The Mahabharata of Krishna-Dwaipayana Vyasa, Volume 2 eBook

This eBook from the Gutenberg Project consists of approximately 2,393 pages of information about The Mahabharata of Krishna-Dwaipayana Vyasa, Volume 2.


“Vaisampayana said, ’Hearing these words of Janardana, king Yudhishthira the Just, of virtuous soul, addressed his brothers in the presence of Kesava and said, ’Ye have heard all that had happened in the court of the assembled Kurus.  Ye have also understood the words uttered by Kesava.  Ye, best of men, draw up, therefore, my troops now in battle-array in which they are to fight.  Here are seven Akshauhinis of troops assembled for our victory.  Hear the names of those seven celebrated warriors that would lead those seven Akshauhinis.  They are Drupada, and Virata, and Dhristadyumna, and Sikhandin, and Satyaki, Chekitana, and Bhimasena of great energy.  Those heroes will be the leaders of my troops.  All of them are conversant with the Vedas.  Endued with great bravery, all of them have practised excellent vows.  Possessed of modesty, all of them are conversant with policy, and accomplished in war.  Well-skilled in arrows and weapons, all of them are competent in the use of every kind of weapon.  Tell us now, O Sahadeva, O son of Kuru’s race, who that warrior, is conversant with all kinds of battle-array, that may become the leader of these seven and may also withstand in battle Bhishma who is like unto a fire having arrows for its flames.  Give us thy own opinion, O tiger among men, as who is fit to be our generalissimo.’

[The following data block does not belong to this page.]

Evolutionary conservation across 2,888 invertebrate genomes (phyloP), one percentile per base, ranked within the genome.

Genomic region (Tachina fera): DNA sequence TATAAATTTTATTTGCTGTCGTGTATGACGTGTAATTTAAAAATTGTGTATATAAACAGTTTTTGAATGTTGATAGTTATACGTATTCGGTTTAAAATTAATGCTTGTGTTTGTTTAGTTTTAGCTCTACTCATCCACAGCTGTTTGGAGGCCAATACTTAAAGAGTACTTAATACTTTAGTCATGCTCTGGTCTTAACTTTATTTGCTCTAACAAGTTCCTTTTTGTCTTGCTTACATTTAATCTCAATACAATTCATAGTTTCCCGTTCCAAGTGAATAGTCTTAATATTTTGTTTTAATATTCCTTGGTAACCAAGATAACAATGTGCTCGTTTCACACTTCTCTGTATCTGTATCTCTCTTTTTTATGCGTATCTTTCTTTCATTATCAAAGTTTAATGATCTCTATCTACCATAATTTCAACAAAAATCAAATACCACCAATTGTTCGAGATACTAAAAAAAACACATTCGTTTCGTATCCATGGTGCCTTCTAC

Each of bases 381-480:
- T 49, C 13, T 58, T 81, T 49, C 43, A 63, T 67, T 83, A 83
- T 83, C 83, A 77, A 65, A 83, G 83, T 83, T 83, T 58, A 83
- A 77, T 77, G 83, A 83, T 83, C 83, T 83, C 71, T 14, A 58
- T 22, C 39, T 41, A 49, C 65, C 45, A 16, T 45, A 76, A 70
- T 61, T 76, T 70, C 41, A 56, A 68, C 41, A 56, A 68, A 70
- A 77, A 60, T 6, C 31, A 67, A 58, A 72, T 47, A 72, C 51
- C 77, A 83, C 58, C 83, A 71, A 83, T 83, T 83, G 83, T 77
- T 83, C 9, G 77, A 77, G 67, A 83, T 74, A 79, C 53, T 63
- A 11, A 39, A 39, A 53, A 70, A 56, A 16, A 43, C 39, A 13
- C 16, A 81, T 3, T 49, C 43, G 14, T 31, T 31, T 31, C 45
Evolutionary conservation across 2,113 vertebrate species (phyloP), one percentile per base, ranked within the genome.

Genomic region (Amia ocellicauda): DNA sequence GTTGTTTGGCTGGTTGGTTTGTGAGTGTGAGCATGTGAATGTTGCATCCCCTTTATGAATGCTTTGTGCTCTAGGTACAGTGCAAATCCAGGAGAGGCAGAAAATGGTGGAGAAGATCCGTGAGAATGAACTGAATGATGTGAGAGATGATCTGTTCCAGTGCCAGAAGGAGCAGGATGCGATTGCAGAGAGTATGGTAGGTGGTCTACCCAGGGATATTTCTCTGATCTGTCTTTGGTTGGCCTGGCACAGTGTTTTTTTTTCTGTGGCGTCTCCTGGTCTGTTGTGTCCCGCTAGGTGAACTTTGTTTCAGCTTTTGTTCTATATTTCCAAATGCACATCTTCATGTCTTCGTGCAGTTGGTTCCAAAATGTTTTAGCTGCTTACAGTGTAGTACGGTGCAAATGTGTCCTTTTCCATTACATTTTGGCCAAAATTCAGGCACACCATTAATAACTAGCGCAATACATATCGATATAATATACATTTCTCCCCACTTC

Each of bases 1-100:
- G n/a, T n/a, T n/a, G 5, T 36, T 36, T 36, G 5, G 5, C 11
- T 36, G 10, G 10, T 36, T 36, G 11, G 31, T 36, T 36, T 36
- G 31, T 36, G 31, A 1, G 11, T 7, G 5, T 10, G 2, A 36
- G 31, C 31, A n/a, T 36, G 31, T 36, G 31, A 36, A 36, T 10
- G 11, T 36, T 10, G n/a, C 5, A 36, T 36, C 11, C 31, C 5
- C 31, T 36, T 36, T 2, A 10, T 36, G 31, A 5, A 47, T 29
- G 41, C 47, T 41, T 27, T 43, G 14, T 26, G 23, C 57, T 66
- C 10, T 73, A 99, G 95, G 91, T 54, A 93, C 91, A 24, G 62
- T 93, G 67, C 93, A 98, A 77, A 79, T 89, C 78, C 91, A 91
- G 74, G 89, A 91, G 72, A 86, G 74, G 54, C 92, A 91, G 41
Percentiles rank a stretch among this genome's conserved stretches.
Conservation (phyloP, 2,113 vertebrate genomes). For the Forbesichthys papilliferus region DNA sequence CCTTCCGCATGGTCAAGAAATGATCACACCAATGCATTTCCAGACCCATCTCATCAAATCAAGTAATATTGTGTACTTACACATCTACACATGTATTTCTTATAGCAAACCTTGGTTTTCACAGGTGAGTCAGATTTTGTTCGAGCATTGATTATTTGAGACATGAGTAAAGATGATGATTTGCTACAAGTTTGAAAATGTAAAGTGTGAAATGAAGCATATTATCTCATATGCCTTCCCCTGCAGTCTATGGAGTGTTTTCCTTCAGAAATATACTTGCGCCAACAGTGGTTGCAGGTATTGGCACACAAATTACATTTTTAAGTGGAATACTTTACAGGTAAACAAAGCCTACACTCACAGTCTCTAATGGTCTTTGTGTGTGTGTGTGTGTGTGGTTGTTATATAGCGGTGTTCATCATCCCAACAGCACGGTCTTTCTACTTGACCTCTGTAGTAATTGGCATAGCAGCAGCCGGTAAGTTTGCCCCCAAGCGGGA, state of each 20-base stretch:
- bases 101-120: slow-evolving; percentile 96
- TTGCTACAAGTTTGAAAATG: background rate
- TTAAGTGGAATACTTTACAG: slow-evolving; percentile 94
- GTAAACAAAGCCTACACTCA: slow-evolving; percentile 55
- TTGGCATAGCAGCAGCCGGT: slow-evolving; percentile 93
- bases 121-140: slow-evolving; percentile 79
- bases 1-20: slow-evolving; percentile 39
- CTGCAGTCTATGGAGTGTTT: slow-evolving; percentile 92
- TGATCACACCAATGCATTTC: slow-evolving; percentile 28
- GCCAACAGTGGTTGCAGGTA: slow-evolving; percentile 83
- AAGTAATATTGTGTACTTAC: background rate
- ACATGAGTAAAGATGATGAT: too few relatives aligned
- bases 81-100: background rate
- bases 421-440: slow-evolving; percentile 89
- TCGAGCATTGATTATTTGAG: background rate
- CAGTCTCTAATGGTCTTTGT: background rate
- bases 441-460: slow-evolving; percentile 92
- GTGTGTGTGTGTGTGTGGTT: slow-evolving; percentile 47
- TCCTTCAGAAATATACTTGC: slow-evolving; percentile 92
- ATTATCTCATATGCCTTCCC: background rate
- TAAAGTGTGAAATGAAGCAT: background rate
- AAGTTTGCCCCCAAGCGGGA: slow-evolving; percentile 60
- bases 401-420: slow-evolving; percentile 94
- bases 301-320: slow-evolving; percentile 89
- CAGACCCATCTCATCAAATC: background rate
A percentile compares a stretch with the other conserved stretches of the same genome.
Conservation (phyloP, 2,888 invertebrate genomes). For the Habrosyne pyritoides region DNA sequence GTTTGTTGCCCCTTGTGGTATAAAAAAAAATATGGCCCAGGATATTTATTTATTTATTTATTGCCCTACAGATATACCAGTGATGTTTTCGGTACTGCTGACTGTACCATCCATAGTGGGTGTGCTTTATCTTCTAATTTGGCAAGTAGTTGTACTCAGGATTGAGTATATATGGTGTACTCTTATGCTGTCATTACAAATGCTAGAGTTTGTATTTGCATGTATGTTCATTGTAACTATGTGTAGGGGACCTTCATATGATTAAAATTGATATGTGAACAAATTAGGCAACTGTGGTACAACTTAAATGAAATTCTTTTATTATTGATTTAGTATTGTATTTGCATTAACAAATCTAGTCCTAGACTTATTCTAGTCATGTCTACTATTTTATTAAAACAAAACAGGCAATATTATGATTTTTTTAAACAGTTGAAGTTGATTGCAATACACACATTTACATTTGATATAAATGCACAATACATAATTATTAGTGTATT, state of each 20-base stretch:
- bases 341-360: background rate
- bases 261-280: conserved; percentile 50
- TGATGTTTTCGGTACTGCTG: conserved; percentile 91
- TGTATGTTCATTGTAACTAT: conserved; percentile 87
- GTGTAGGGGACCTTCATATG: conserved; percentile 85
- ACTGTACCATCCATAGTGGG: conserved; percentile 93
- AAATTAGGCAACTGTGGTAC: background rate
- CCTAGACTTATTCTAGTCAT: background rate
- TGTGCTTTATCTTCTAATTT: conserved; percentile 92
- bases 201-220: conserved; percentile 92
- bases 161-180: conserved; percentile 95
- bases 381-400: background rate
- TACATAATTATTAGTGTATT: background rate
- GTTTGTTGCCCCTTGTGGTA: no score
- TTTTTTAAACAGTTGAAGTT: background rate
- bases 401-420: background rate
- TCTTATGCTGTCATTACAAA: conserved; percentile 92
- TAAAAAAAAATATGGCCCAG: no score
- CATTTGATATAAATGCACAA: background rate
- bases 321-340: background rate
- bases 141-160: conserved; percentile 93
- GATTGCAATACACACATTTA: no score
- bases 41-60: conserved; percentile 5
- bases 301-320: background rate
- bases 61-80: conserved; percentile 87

“Sahadeva said, ’Closely related to us, sympathising with us in our distress, endued with great might, conversant with every virtue, skilled in weapons, and irresistible in battle, the mighty king of the Matsyas, Virata, relying upon whom we hope to recover our share of the kingdom, will be able to bear in battle both Bhishma and all those mighty car-warriors.’

“Vaisampayana continued, ’After Sahadeva had said this, eloquent Nakula then said these words, ’He that in years, in knowledge of scriptures, in perseverance, in family and birth, is respectable; he that is endued with modesty, strength, and prosperity; he that is well-versed in all branches of learning; he that studied the science of weapons (with the sage Bharadwaja); he, who is irresistible and firmly devoted to truth; he that always challenges Drona and mighty Bhishma; he that belongs to one of the foremost of royal houses; he that is a famous leader of hosts; he that resembles a tree of hundred branches in consequence of sons and grandsons that surround him; that king, who, with his wife, performed, moved by wrath, the austerest of penances for the destruction of Drona; that hero, who is an ornament of assemblies; that bull among monarchs who always cherishes us like a father; that father-in-law of ours, Drupada, should be our generalissimo.  It is my opinion that he will be able to withstand both Drona and Bhishma rushing to battle, for that king is the friend of Angira’s descendant Drona and is conversant with celestial weapons.’

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The Mahabharata of Krishna-Dwaipayana Vyasa, Volume 2 from Project Gutenberg. Public domain.
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